WSU Tree Fruit Research & Extension Center

Organic & Integrated Tree Fruit Production

Tuesday, April 24, 2018

Search CROPSYS

Browse on keywords: economics policy

Use a different search term

Search results on 04/24/18

2635. Hoag, D., D. Taylor, and D. Young. 1984. Do acreage diversion programs encourage farming erodible land? A Palouse case study.. J. Soil Water Cons. 39:138-143.
Analysis shows that farming erodible class IVe land in the high rainfall zone of the Palouse generally covers variable costs of production even in the absence of USDA acreage reduction programs. The economic disincentives of USDA programs served to prevent conversion of these lands to permanent grass cover. Even under the CRP, farmers will continue to profit from farming this class of land.

8298. Young, D.L. and K.M. Painter. 1990. The normal crop acreage proposal and sustainable farming systems: hope for the future? p. 70-75.. IN: 1990 Field Day Research Report, Dept. of Agronomy & Soils, Washington State Univ., Pullman, WA.
A hypothetical economic assessment of base acreage changes and net returns was made for a 5-year period, comparing the Food Security Act provisions to those of a normal crop acreage approach. A PALS rotation was equally profitable compared with a conventional system under the FSA, but more profitable under NCA. A system based on the Don Lambert farm was least profitable. Loss of base under FSA was a significant penalty for the alternative systems.

9913. Sargent, R.L.. 1987. Wheat Outlook, 1987.. Paper presented at Ag. Outlook Conference, Pasco, WA, Feb. 27, 1987..
This paper was presented at the Agricultural Outlook Conference in Pasco, WA. It discusses the increasing world wide wheat yields and the decreasing trend of world utilization, resulting in continuously rising carryovers. Mr. Sargent projects continued rising yields and is doubtful that any significant action will occur to solve the surplus problem. He feels greater attention should be given to the demand side.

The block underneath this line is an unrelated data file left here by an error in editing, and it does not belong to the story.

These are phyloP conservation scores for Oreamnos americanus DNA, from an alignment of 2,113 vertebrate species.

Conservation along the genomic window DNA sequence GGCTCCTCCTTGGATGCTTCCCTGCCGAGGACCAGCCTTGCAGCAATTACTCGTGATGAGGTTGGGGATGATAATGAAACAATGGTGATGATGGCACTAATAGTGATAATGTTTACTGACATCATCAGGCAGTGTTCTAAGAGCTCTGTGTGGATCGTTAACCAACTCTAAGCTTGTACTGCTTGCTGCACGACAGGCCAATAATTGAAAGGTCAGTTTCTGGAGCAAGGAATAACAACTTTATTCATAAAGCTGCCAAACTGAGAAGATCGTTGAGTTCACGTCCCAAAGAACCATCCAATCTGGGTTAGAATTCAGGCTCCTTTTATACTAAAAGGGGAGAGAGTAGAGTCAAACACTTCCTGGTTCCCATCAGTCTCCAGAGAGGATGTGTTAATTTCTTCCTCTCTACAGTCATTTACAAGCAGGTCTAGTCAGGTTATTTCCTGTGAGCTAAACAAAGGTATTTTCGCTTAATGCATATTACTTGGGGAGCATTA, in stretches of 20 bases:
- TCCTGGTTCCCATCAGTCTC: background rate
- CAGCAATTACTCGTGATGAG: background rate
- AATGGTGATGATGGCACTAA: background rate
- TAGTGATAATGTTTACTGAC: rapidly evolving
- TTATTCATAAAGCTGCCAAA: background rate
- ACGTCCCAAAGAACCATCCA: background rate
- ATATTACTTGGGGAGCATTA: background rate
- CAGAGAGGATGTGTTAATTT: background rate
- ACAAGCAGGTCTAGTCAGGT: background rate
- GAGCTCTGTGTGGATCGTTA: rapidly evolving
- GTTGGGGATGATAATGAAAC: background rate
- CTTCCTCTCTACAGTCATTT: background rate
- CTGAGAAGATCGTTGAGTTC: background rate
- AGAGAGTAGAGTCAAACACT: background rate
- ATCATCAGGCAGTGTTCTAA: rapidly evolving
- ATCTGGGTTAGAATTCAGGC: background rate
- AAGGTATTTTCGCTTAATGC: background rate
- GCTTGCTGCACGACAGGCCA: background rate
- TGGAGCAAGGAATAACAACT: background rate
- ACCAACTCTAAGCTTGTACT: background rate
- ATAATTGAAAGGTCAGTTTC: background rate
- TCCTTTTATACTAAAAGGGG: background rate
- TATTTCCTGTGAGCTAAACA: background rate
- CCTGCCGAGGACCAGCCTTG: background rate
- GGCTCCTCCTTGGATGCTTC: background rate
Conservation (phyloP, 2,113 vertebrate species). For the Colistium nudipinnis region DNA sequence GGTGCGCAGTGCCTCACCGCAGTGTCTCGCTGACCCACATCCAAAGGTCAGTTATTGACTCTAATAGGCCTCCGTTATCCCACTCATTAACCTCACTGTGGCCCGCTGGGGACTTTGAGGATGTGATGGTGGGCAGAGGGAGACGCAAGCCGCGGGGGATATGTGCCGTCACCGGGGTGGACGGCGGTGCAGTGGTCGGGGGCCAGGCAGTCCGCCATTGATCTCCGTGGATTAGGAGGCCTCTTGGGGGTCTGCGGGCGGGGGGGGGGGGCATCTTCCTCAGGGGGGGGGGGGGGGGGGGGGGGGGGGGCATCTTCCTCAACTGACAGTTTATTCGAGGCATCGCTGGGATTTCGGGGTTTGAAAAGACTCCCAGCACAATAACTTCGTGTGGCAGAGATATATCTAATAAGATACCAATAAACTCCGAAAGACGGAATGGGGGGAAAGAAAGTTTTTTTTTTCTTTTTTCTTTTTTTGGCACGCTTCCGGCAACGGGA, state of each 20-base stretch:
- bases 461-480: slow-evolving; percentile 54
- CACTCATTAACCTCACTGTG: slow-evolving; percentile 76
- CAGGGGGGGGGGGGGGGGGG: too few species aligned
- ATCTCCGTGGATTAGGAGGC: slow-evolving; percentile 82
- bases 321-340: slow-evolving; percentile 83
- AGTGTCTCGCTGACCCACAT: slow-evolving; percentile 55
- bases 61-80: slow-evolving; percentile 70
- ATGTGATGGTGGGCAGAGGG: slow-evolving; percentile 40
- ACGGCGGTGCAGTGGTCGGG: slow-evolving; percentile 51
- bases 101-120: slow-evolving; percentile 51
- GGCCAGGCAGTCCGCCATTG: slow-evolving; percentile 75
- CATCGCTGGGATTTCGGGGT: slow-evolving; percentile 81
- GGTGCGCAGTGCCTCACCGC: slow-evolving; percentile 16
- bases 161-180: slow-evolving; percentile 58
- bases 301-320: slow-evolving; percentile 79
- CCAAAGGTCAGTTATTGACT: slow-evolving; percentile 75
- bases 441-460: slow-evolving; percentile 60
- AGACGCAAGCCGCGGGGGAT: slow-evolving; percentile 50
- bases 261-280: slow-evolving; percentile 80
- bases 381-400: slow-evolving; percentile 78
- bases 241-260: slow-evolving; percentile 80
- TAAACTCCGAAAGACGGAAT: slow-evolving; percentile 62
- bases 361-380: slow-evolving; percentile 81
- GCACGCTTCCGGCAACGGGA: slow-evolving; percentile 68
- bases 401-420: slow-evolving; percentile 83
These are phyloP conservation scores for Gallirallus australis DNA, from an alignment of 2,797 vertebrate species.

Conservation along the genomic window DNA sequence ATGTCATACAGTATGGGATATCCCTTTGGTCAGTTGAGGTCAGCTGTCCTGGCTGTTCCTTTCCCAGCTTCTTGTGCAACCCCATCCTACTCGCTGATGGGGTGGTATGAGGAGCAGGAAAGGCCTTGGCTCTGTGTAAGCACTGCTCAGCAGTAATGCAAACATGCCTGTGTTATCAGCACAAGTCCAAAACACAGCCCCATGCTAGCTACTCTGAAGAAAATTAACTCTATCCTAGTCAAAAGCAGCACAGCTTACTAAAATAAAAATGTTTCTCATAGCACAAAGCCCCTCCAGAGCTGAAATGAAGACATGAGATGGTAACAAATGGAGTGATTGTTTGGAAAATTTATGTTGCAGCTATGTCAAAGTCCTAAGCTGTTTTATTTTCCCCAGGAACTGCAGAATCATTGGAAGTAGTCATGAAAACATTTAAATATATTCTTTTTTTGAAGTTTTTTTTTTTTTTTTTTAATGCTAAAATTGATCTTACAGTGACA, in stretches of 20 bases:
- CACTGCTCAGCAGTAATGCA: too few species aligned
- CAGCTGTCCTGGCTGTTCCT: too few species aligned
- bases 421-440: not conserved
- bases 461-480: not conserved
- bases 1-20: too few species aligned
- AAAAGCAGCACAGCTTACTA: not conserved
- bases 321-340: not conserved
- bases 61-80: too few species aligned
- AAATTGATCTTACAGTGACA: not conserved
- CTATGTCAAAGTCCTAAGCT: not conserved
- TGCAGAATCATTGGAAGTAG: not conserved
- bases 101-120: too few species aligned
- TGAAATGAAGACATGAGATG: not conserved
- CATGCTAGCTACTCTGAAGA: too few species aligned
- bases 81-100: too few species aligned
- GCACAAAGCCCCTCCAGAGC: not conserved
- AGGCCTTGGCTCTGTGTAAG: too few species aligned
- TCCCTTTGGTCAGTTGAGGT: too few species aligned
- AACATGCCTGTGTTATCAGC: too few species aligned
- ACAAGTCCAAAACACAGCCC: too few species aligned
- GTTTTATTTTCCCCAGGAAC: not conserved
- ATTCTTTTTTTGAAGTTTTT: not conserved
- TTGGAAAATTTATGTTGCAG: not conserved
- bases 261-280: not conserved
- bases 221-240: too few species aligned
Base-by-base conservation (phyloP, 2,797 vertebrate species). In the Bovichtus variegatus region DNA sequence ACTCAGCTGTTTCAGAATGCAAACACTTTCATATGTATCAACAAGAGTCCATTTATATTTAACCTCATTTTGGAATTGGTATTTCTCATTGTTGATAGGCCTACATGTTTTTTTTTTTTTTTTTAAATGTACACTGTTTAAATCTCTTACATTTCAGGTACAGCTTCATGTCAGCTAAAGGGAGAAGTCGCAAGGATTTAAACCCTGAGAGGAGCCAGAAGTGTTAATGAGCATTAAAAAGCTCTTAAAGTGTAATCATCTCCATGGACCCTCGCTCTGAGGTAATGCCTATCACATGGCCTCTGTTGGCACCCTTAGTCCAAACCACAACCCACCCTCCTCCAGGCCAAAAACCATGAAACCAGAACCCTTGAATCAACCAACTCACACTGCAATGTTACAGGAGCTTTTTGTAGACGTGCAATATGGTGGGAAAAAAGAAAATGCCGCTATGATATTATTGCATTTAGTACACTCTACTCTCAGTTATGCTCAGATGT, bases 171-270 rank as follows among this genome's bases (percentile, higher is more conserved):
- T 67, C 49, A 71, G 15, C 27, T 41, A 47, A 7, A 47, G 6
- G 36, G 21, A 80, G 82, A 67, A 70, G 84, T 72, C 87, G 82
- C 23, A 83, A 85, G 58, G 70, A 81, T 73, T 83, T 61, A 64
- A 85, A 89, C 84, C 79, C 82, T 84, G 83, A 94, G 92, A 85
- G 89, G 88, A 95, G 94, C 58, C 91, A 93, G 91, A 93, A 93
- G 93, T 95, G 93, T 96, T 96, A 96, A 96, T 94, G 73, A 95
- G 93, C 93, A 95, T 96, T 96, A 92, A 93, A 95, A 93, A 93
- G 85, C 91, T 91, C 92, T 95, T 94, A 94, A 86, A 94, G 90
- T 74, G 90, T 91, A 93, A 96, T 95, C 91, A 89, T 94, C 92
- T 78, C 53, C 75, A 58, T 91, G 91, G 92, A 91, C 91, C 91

9942. Ayer, H. and N. Conklin. 1990. Economics of Ag Chemicals: Flawed methodology and a conflict of interest quagmire.. Choices, Fourth qtr. 1990, p.24,26,28,30.
In this paper, Ayer and Conklin discuss what they consider to be the flawed methodology of a paper entitled Impacts of Reduced Chemical Use on Crop Yield and Costs, by Knutson, Taylor, Penson and Smith (KTPS) of Texas A & M. Some of their complaints are that the paper does not consider a price-induced substitution for commercial nitrogen fertilizers, it does not account for the conservation practices that would be induced, it freezes imports to a pre-chemical ban lavel, it is unrealistic and irrelevant to consider a total ban policy, and that there is the appearance of a conflict of interest due to partial funding by private industry. For these reasons, Ayer and Conklin feel the study should not be used to formulate agricultural policy regarding the use of chemicals. A rebuttal is included by the authors of the paper in question. They respond that the 140 scientists involved in the study used estimates that reflected changes in management practices, utilizing green manures where feasible and limited supplies of animal manures. They feel the model they used does allow for research to continue at the same level and they feel there is little basis to believe there will be an increase in appropriations to research. They explain that a pre-chemical ban is necessary for imports to limit flooding of the U. S. market and they dispute the charge that private funding implies "cooked" results.